Saturday, December 08, 2012

“Hangover Days”




c. 2012 Rod Ice
All rights reserved
(11-12)




It was a cold evening at the Get Go on Water Street in Chardon.
Three figures huddled by the window, all residents of Geauga County. Carrie Hamglaze, a former elected official and schoolteacher; Mack Prindl, editor of the Parkman Register newspaper; and Rhonda Ronk, a bubbly, young employee who was on her break.
I had stopped for fuel and a cup of coffee, plus a copy of the Maple Leaf, before driving home to Thompson. But the sight of this trio drew me toward their table.
“Well,” I cheered. “Is this an informal meeting of our writers’ group?”
Carrie stirred her Irish tea. “Pull up a chair! We’re having an informal confab.”
“This is more like a wake,” Mack groaned.
Rhonda sipped her soda. “That sounds depressing!”
“No, he’s right,” Carrie agreed. “I still have a hangover.”
“Hangover?” I stammered. “From what?”
“The election,” she answered.
“No,” Mack disagreed. “From Pittsburgh losing to Cleveland.”
I shook my head. “What??”
“They’ve been like this all night,” Rhonda giggled, while tapping her nails on the table.
“Obama won a second term!” Carrie squawked. “I didn’t think it was possible.”
“The Browns won, 20-14,” Mack echoed. “I didn’t think that could happen!”
“Slow down,” I begged. “You are both talking at the same time.”
“America is doomed,” Carrie choked with caution. “We are on a slippery slope to full-blown socialism!”
“NFL football is doomed,” Mack moaned. “If a scrub team like the Browns can win over the ‘Burghers, the league is finished.”
“Friends, please!” I said, intently.
“They’ve both got a terrible hangover,” Rhonda sighed.
“America is a resilient nation,” I observed. “Regardless of the political winds that blow, we move ever onward.”
“Onward without scoring,” Mack whined.
“Not true,” I disagreed. “The same can be said of pro football. It will endure.”
“I knew the party should have chosen Rick Santorum!” Carrie said.
“If only Roethlisberger could have started against Cleveland!” Mack wished out loud.
“Stop complaining!” Rhonda frowned.
“Indeed!” I said in agreement. “Stop complaining and start planning... for tomorrow.”
“The mainstream media was against us,” Carrie declared.
“The referees were against us,” Mack echoed, sadly.
“Really now,” I laughed. “Isn’t it pathetic to hear fans of a team with six Superbowl rings crying about bad penalty calls?”
“The bias was clear!” Carrie exclaimed.
“The bias was clear!” Mack repeated.
Rhonda shook her head. “This is getting old!”
“Personally, it seems obvious that the GOP shouldn’t have brushed off Ron Paul so easily,” I said. “They could have used the energy of his supporters at election time.”
Carrie rubbed her eyes with disbelief.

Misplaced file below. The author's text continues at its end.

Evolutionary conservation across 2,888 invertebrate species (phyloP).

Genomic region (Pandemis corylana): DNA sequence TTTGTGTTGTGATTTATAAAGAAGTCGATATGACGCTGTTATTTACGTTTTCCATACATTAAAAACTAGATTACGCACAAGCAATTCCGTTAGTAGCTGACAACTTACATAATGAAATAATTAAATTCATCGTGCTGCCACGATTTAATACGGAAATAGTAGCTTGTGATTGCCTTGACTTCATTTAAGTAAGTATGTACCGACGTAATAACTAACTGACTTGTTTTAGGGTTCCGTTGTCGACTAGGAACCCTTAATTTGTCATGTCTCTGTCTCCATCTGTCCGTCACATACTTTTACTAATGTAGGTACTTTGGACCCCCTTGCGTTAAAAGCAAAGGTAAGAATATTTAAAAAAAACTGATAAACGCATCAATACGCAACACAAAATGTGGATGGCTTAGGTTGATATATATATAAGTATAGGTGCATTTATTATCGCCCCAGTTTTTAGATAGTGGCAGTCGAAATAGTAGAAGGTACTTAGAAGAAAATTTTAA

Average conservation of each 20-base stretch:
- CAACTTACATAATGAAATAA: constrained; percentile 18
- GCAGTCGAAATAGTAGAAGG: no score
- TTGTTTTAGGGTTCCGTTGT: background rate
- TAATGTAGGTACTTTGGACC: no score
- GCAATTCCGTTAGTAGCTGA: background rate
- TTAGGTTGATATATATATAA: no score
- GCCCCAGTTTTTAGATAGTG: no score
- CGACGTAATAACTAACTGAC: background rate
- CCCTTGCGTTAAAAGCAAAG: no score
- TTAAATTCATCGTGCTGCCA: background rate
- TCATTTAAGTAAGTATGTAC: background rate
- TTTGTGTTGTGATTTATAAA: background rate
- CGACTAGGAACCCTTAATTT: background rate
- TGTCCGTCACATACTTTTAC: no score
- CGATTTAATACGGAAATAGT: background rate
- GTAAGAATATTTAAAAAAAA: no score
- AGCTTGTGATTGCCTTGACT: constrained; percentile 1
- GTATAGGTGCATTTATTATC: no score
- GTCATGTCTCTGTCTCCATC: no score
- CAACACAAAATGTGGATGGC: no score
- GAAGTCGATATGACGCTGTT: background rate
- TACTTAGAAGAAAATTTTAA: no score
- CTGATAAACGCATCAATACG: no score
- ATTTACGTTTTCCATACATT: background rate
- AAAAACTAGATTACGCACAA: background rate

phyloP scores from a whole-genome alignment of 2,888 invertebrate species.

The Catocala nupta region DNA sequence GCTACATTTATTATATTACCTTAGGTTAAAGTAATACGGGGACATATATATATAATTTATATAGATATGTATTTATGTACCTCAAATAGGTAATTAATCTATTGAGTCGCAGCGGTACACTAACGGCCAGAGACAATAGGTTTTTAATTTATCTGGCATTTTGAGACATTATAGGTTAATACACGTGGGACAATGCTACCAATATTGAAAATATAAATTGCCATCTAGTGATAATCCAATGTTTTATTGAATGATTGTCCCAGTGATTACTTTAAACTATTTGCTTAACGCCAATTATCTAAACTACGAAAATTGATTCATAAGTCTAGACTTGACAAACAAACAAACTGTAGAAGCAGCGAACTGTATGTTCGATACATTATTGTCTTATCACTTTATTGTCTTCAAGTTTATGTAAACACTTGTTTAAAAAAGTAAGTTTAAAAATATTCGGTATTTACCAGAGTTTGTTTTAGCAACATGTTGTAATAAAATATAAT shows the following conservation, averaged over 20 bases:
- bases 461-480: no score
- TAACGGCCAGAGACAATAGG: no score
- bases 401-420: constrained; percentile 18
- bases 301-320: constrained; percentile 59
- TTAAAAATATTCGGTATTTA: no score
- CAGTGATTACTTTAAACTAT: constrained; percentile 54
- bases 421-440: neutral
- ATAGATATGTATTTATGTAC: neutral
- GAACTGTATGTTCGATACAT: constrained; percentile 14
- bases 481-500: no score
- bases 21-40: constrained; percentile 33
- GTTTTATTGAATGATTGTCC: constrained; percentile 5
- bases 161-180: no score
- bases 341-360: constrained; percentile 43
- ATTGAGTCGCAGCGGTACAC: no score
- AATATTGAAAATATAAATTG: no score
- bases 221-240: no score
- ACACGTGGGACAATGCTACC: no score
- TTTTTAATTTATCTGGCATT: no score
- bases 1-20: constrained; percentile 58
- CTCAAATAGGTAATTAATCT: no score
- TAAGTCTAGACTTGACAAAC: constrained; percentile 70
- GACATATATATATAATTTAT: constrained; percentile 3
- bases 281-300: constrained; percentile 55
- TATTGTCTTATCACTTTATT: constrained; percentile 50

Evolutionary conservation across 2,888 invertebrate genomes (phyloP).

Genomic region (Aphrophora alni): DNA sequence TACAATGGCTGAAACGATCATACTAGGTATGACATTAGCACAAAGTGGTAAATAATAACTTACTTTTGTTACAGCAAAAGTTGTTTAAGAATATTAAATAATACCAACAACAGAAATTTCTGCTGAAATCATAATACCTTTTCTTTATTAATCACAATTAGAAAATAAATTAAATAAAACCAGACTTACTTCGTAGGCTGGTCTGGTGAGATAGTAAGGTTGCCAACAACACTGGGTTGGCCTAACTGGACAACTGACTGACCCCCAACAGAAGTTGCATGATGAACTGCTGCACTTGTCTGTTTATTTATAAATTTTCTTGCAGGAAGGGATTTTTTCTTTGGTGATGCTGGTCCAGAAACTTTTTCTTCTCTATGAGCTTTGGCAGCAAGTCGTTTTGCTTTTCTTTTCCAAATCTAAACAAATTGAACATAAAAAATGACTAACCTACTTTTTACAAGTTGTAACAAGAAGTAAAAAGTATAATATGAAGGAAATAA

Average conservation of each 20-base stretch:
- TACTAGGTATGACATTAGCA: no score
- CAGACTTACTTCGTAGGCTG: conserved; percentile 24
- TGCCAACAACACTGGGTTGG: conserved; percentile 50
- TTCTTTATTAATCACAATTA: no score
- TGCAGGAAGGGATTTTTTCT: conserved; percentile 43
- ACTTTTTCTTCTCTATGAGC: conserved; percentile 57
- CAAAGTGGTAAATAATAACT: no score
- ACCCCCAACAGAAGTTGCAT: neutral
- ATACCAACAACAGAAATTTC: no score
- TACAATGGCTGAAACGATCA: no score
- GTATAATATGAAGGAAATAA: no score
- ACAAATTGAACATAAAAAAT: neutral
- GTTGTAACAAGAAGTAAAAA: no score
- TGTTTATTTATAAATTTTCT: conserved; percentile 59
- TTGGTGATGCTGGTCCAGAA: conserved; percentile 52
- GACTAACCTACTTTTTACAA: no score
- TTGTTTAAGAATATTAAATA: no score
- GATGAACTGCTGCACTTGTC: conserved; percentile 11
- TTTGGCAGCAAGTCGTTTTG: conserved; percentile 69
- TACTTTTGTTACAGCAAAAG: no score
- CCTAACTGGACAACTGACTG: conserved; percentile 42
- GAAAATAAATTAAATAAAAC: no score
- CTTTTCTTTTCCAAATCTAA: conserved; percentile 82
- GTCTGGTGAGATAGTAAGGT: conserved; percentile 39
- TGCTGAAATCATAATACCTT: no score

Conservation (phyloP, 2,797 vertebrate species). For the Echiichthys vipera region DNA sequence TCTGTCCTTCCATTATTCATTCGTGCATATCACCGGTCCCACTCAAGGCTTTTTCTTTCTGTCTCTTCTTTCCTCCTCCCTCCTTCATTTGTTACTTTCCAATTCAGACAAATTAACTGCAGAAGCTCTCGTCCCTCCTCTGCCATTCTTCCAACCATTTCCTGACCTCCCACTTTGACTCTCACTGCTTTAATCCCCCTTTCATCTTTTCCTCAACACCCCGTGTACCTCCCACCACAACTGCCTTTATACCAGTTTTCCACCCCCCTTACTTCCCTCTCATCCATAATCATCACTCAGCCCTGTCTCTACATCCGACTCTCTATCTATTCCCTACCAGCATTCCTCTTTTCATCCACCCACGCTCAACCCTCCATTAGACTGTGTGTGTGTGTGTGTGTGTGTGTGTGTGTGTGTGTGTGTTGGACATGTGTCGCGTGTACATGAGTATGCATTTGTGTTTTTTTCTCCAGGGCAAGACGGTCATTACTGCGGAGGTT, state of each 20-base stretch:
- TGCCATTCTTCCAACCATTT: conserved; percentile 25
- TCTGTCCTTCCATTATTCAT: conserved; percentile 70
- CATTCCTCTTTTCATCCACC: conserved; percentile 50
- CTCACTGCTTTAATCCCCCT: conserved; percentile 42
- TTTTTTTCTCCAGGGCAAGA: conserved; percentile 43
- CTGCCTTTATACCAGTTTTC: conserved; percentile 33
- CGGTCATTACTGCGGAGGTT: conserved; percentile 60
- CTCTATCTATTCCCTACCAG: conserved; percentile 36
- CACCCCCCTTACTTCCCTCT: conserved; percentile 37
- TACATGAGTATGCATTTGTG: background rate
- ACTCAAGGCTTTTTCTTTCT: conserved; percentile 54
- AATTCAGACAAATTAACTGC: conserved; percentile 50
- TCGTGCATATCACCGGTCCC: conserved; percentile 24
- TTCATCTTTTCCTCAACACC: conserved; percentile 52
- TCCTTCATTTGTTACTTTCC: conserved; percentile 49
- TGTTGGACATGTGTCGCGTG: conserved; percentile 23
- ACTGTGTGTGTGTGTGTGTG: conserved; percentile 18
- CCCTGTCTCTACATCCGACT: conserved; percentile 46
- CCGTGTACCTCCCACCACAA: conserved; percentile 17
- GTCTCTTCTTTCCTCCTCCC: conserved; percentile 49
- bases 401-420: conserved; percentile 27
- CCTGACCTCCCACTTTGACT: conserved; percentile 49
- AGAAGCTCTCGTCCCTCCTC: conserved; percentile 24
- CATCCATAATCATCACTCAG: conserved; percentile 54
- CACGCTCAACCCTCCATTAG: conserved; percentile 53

“And I think the Steelers should have come to Cleveland with a greater sense of respect,” I continued. “The Browns are a better team than their record would indicate. Things are moving in the right direction.”
“Hah!” Mack huffed indifferently.
Rhonda played with her jewelry. “I think Rod is making a lot of sense!”
“Our future as a republic is in peril!” Carrie exploded.
“The future of the league is in doubt!” Mack predicted.
“No, no, no!” I shouted.
“No!” Rhonda agreed.
“America would have been wise to listen to the Tea Party!” Carrie insisted.
“The NFL referees should have listened to Coach Tomlin!” Mack roared.
“Look,” I said. “Active involvement in the political process is something I endorse. By anyone, of any persuasion. That is how democracy functions. But it seems clear that voters desire something other than the bland choices offered by Republicans.”
Mack held his breath.
“The same could be said for Pittsburgh,” I concluded. “Rhetoric about championship rings doesn’t carry the team forward. Instead of talk, working harder will produce genuine results.”
Rhonda giggled to herself.
“I can’t stand that guy!” Carrie complained.
“I can’t stand those guys!” Mack echoed, painfully.
“Are you listening to me?” I wondered.
“The failures just keep piling up,” Carrie said.
“The losses just keep piling up,” Mack warbled.
I had begun to feel tired. But my friends weren’t done just yet.
“Obama didn’t win a mandate!” Carrie taunted.
“The Browns didn’t win a Superbowl!” Mack teased.
I closed my eyes. “This conversation is going nowhere.”
Rhonda nodded in agreement.
“We have lost to a fellow who has us sixteen trillion dollars in debt!” Carrie whispered.
“We have lost to a team worse than the Buffalo Bills!” Mack hissed.
My coffee was cold. I looked longingly at the front door.
“Joe Biden is nothing more than a rodeo clown,” Carrie shrieked.
“Brandon Weeden can’t buy his team a first down,” Mack squeaked.
“Words mean nothing,” I said. “Deeds mean everything.”
“We need Ronald Reagan to come back,” Carrie moaned.
“We need Big Ben to come back,” Mack groaned.
I bowed my head. “Okay, wallow in self-pity if you must. History has been written. But the future is still a blank page. What you do today will chart the course of tomorrow...”
Rhonda gestured frantically. “Oh, no! My break is over! It’s time to get back to work.”
“That applies to the GOP, and to the Steelers,” I pronounced. “It is time to get back to work.”

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2 Comments:

Blogger Aaron Bell said...

well, well, well, look who i found out here on the great big internet... enjoy reading your posts my friend, hope life is treating you well. -- aaron bell

1:21 AM  
Blogger Rod Ice said...

Hey Aaron, great to hear from you. Lots of memories from RR 425. You might've heard that Bruce Weber passed away. He will be missed. Peace to you.

2:00 AM  

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